Matthew 7:21-23 an Exegesis of Essay

Excerpt from Essay :



Theological Analysis

What does this passage say about the relationship with God?

Robert Imperato observes that "Matthew connects Jesus repeatedly to Jewish prophecy throughout the text" (17). The point he emphasizes, however, is that the Jews had a special relationship to God, through the Mosaic covenant contained in the Old Testament.

Yet, Jesus makes it clear, according to Imperato, that He is giving "a new interpretation of the Law" (17). In fact, Jesus is fulfilling the Old Testament prophecies, identifying Himself as the Son of God, and the Messiah in whom the prophets must place their trust if they seek salvation.

Therefore, Christ sets out the guidelines for the new relationship with the Lord that all must have who do indeed wish to cry out, "Lord, Lord." The Lord, through Christ, is showing that the way to salvation is not through legalism, or through adherence only to the Old Law, but rather through adherence to the Golden Rule, to virtue, to the beatitudes and to Christ Himself. He is the one whom the disciples must come to know. He is the one whom they must let enter their hearts. Just as the Centurion shows, through his humility, that he is not worthy to have the Lord enter into his house, so too must the disciples of Christ ask Jesus to enter into their hearts despite their unworthiness. That man is unworthy of Christ is also implied -- but that Christ is willing to heal, in spite of man's sinfulness, shows the glory of God, His mercy, and His charity.

What questions might this passage have addressed in the community for which it was originally written?

This passage appears to address in the community, the "new righteousness" which Jesus is communicating (Imperato 17). By appealing to the very words and modes of expression of the Rabbis, Jesus "is taking the highest authority of his culture and putting his own words above it" (Imperato 17). Thus, He demonstrates His own absolute moral authority over not only His followers but even over those who oppose or reject Him.

In fact, Jesus addresses this question of moral authority in Matthew 7:21-23 when he compares those who prophecy and say "Lord, Lord," without any real love, devotion, affection, or oneness with Christ, to those who will be cast into the outer darkness. Christ addresses the question of His Omnipotence, of His Majesty, of His being the Way, the Truth and the Life. "No one comes to the Father except through me" (John 14:6).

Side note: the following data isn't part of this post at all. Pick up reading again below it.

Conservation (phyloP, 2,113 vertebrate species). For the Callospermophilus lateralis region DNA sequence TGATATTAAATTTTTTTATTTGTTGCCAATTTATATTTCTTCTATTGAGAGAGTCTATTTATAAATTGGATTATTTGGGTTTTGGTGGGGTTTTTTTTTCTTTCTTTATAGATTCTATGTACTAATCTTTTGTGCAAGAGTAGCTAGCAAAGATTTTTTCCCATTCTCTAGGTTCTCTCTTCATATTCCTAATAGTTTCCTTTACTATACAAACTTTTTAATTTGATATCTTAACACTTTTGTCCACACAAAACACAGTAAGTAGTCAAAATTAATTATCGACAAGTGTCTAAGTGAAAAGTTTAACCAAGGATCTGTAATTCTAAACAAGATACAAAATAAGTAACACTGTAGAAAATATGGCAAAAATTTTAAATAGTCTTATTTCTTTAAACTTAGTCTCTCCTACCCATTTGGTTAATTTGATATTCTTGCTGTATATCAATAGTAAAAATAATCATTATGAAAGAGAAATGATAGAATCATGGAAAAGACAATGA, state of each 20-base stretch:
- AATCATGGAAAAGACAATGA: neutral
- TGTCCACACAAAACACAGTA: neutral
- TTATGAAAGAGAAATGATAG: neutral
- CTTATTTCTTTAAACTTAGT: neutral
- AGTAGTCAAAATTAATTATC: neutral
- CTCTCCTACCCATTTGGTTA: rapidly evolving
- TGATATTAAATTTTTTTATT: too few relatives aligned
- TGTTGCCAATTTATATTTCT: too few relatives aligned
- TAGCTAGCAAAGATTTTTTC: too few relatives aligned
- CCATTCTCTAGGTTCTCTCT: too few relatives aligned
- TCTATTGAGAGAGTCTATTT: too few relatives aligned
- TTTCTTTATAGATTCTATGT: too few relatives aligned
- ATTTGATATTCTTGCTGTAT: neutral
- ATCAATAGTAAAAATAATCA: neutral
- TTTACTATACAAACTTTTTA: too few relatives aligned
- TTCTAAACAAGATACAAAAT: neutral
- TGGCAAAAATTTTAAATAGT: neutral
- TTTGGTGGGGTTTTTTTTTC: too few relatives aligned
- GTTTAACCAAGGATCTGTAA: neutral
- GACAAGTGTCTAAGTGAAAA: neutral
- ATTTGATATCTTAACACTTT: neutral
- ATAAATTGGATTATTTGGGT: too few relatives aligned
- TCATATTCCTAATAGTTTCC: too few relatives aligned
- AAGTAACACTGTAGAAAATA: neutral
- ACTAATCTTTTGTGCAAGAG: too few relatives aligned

Thus, Jesus' constant reference to the Old Testament, to the Law by which the Jews expected to be saved, and to the punishment of those who fail to recognize the Messiah, all point to the importance of the Person of Jesus, who not only stands in the midst, heals their sick, forgives their sins, and resurrects their dead, but also demands that they allow Him to enter into their hearts. He places this above all else. If the disciples had any questions about what they had to do to win heaven, Jesus makes it clear in Matthew 7:21-23 that only those who place before themselves no obstacles to virtue but open the door of the hearts and minds, in humility, to Jesus will enter into the kingdom of heaven. Just as Matthew shows in the next chapter through the story of the faithful Centurion, faith, hope and charity are what allow Jesus to "know" his followers and his followers to know him.

Works Cited

Combrink, H.J. Bernard Combrink. "The Structure of the Gospel of Matthew as

Narrative." Tyndale Bulletin vol. 34 (1983): 61-70. Print.

Hays, J.D. "Applying the Old Testament Law Today." Bibliotheca Sacra, vol. 158, no.

629 (2001): 21-35. Print.

Imperato, Robert. Portraits of Jesus: A Reading Guide. Lanham, Maryland: University

Press of America, 2008. Print.

Lachs, Samuel Tobias. A Rabbinic Commentary on the New Testament. KTAV

Publishing House, 1987. Print.

Luomanen, Petri. Entering the Kingdom of Heaven. Germany: Druck,…

Sources Used in Document:

Works Cited

Combrink, H.J. Bernard Combrink. "The Structure of the Gospel of Matthew as

Narrative." Tyndale Bulletin vol. 34 (1983): 61-70. Print.

Hays, J.D. "Applying the Old Testament Law Today." Bibliotheca Sacra, vol. 158, no.

629 (2001): 21-35. Print.

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